Challenges of Digital India: Some heads-up for Narendra Modi

Narendra Modi launched his 1.13 lakh crore Digital India initiative on July 3 with a vision to digitally empower each and every citizen of the country. Though the plan is ready and we are good to go, but is it that easy to transform words written on a ‘white paper’ into a reality? Know all about the challenges of the grand mission before putting your foot forward to become digitally empowered. 1. The foremost challenge is to increase digital literacy in the country.

“When you talk about Digital India, the first step is access to high quality broadband and at least a smartphone. Combination of access to affordable broadband, smart devices and monthly data packages should be there to avail all the facilities of the campaign,” said Rama Vedashree, Vice President of Domestic IT, IT services, Nasscom.

2. But to make broadband affordable and accessible, one needs to keep in mind certain ground realities. India is a diversified country, in terms of language, culture, laws which vary from states to states. Complete integration, that is integration of technology and language, is one of the main challenges the mission would face in its implementation.

“Every state and every community has a different prescribed method by which they address governmental communications from both sides. Standardisation of the network would be a tedious task,” said Pratap Padode, Founder Director, Smart Cities Council India.

3. There are different internet protocols in different states depending on what kind of hardware and software they implement and chances are that this might lead to connectivity glitches. Hence, there must be some sort of a directive to standardise all the software protocols.

“It should be on open source basis, rather than propriety and it should be in the guidelines. If they are to take propriety solutions, it would not only be difficult to integrate it across the states, it would be more cumbersome and expensive,” he added.

4. We live in a world where Internet and cyber crime are inseparable enemies. The entire architecture should be designed in such a way that there is proper authentication done of all the documents put online by citizens and it is available to the right users at any time they want with the right authentication. But how can we ensure cyber security if the country does not have any privacy norms?

Rama said that although the entire digital platform is being managed by the government organisation, National Informatics Centre, we need to understand those rules and regulations.

“I don’t think they have published what the services and the agreements are and how do they make sure that there are no privacy breaches. Security in the platform, at the end users side and conformity with strict privacy norms should be there together to take care of digital hacking,” she said.

Besides, there is not enough information and education of people in terms of what is data stealing and privacy breach.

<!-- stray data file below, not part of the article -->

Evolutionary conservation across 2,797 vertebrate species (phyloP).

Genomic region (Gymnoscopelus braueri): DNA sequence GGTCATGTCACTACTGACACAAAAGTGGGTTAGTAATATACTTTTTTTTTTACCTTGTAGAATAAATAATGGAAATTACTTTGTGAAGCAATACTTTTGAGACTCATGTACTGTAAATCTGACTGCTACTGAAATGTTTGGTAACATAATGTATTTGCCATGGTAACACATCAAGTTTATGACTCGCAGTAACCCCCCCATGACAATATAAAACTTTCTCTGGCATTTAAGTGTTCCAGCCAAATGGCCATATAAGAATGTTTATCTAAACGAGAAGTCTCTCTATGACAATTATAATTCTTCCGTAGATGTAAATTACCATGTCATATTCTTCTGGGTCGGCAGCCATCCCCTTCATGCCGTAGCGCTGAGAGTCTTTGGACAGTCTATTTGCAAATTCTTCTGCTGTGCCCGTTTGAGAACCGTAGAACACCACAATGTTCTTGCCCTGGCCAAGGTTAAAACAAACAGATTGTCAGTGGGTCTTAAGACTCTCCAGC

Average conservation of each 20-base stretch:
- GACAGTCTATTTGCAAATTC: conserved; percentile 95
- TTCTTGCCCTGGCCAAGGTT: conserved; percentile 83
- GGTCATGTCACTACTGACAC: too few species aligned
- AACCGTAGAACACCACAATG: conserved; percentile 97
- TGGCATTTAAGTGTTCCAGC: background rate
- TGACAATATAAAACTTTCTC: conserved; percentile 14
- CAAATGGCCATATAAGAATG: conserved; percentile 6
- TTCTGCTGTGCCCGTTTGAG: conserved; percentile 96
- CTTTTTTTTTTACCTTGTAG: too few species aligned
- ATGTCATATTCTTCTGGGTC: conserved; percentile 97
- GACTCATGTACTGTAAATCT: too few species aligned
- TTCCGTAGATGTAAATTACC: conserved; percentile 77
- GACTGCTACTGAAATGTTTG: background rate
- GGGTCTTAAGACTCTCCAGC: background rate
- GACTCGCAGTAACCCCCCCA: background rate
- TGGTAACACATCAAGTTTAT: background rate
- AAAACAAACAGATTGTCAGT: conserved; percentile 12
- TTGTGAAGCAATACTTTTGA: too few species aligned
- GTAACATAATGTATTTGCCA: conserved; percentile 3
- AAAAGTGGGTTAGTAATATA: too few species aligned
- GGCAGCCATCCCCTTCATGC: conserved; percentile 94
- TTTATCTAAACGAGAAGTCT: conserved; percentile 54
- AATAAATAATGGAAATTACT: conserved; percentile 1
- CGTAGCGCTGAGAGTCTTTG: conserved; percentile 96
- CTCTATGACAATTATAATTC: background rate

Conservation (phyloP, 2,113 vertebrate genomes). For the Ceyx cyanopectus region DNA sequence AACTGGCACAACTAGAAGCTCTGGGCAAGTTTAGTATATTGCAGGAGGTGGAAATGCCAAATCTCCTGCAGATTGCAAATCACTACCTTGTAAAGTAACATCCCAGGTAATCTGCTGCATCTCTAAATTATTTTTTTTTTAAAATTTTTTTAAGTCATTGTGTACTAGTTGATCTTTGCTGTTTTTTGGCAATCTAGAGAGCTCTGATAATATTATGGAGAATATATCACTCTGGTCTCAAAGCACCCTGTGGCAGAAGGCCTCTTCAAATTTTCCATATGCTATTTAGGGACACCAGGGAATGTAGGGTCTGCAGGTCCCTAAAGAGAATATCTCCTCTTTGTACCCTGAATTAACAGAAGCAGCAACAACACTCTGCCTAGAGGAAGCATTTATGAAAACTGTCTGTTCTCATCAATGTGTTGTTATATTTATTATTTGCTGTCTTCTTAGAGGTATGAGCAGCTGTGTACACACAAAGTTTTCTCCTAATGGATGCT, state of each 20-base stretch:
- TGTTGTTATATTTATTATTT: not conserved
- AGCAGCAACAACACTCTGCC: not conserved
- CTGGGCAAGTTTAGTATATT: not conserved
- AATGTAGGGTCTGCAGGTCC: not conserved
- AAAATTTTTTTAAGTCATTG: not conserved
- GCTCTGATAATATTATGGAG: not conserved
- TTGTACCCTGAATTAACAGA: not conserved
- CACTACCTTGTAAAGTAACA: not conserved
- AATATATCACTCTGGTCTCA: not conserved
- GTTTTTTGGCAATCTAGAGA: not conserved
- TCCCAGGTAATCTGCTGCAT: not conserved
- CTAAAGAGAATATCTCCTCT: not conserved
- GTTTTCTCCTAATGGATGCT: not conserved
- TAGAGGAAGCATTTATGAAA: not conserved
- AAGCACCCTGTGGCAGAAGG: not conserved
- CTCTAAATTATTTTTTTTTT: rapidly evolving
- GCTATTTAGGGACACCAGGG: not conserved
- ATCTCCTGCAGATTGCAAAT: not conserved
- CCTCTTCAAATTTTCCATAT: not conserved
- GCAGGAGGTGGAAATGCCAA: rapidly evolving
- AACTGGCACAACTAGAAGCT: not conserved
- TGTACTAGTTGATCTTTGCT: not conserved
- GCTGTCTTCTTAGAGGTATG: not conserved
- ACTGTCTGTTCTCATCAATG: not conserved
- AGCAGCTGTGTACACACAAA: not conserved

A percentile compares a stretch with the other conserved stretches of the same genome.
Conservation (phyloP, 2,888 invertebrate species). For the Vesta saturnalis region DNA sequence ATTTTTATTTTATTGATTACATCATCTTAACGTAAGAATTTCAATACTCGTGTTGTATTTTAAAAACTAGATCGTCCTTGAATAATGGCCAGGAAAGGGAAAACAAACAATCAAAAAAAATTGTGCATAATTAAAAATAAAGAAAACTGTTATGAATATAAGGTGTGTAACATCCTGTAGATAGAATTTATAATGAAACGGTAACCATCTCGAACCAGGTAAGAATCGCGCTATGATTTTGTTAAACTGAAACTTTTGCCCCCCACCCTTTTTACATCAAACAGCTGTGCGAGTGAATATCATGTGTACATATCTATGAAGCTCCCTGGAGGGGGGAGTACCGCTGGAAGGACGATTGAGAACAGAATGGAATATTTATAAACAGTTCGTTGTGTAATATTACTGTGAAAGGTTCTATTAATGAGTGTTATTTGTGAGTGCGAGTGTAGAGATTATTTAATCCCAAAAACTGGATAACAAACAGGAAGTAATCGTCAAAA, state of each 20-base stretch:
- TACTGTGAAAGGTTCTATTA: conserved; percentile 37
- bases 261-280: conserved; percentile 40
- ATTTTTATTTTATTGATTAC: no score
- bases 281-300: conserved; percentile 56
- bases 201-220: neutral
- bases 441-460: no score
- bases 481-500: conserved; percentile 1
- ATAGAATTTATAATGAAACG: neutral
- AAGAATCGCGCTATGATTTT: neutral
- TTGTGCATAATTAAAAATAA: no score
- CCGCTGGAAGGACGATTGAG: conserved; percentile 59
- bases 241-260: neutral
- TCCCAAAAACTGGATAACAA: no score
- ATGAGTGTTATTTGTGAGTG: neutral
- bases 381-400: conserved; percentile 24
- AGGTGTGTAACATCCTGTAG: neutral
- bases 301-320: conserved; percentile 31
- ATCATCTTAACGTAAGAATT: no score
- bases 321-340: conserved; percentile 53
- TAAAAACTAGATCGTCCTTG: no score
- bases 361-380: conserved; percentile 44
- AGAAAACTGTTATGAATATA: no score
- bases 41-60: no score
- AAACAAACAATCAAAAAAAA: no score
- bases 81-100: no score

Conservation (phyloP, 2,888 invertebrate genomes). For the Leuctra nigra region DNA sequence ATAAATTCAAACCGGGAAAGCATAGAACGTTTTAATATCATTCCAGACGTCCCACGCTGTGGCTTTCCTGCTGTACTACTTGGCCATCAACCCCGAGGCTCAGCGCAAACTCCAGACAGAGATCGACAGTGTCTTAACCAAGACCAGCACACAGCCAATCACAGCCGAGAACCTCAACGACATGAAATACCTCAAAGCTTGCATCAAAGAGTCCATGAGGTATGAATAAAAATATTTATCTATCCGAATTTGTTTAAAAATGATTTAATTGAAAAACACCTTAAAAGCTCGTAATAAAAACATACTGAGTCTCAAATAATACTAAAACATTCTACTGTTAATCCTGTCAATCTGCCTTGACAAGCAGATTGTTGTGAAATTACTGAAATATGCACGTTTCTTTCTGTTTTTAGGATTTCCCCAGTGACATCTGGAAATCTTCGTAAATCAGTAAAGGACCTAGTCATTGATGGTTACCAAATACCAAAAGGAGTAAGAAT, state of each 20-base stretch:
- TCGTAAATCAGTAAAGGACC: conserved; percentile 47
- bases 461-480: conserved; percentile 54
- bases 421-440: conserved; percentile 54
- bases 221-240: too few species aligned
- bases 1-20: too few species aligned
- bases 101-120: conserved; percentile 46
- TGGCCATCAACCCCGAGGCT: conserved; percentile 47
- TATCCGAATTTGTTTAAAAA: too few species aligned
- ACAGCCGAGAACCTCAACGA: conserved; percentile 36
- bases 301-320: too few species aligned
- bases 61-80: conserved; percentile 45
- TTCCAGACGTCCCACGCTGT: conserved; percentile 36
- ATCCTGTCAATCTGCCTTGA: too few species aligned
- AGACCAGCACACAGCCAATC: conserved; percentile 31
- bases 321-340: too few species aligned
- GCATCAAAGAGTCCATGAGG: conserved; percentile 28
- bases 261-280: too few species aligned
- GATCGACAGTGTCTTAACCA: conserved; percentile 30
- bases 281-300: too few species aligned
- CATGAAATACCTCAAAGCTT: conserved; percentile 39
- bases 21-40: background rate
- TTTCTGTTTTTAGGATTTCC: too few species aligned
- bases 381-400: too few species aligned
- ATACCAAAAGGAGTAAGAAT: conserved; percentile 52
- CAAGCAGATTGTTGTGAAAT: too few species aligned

“Training is needed. There should be some sort of a regulation for training in the industry,” said Pratap.

Rama also added that for a first time user awareness needs to be built on what it takes to be safe on cyber security. Digital literacy should be coupled with country wise drive on cyber security awareness, so that users have a safe experience on the internet.

5. To get the fruits of the Digital India initiative, there should be efficient inter-governmental coordination. Although the Department of Electronics and IT (DeitY) is leading it forward, there is an active involvement of telecommunication, justice, finance and planning, health department et al. Without a smooth teamwork between them, this mission would never be implemented to its full strength.

6. Though India has every necessary resource required to implement it, the government needs to realise the strong capability being built in the private sector and needs to leverage that.

“If everything needs to be done by government agencies, I personally think that there would be many bottle necks at some point,” said Rama.

7. The initiatives started under National Optical Fibre networks, which is a very important facet to Digital India that ensures broadband reaches every nook and corner of the country, needs to be accelerated so that optical fibre-reach to the rural villages too. The reach is not yet country wide.

8. Pratap said that in terms of finances, there is the issue of last mile connectivity. We have 250,000 gram panchayats, where we need to establish broadband connection and it is no easy task, especially being one of the worst among the 29 nations in terms of wireless connectivity.

9. The Digital India plan comes at a time when the debate of net neutrality has still not been resolved. Net neutrality is important for entrepreneurs, who play a major role in this whole campaign, said Pratap. Hence, it is of utmost importance that the debate be resolved at the earliest.

These challenges indicate that Digital India has a long way to go on its road to reality in its truest sense. The government cannot overstep them, no matter how trivial they might seem to be.

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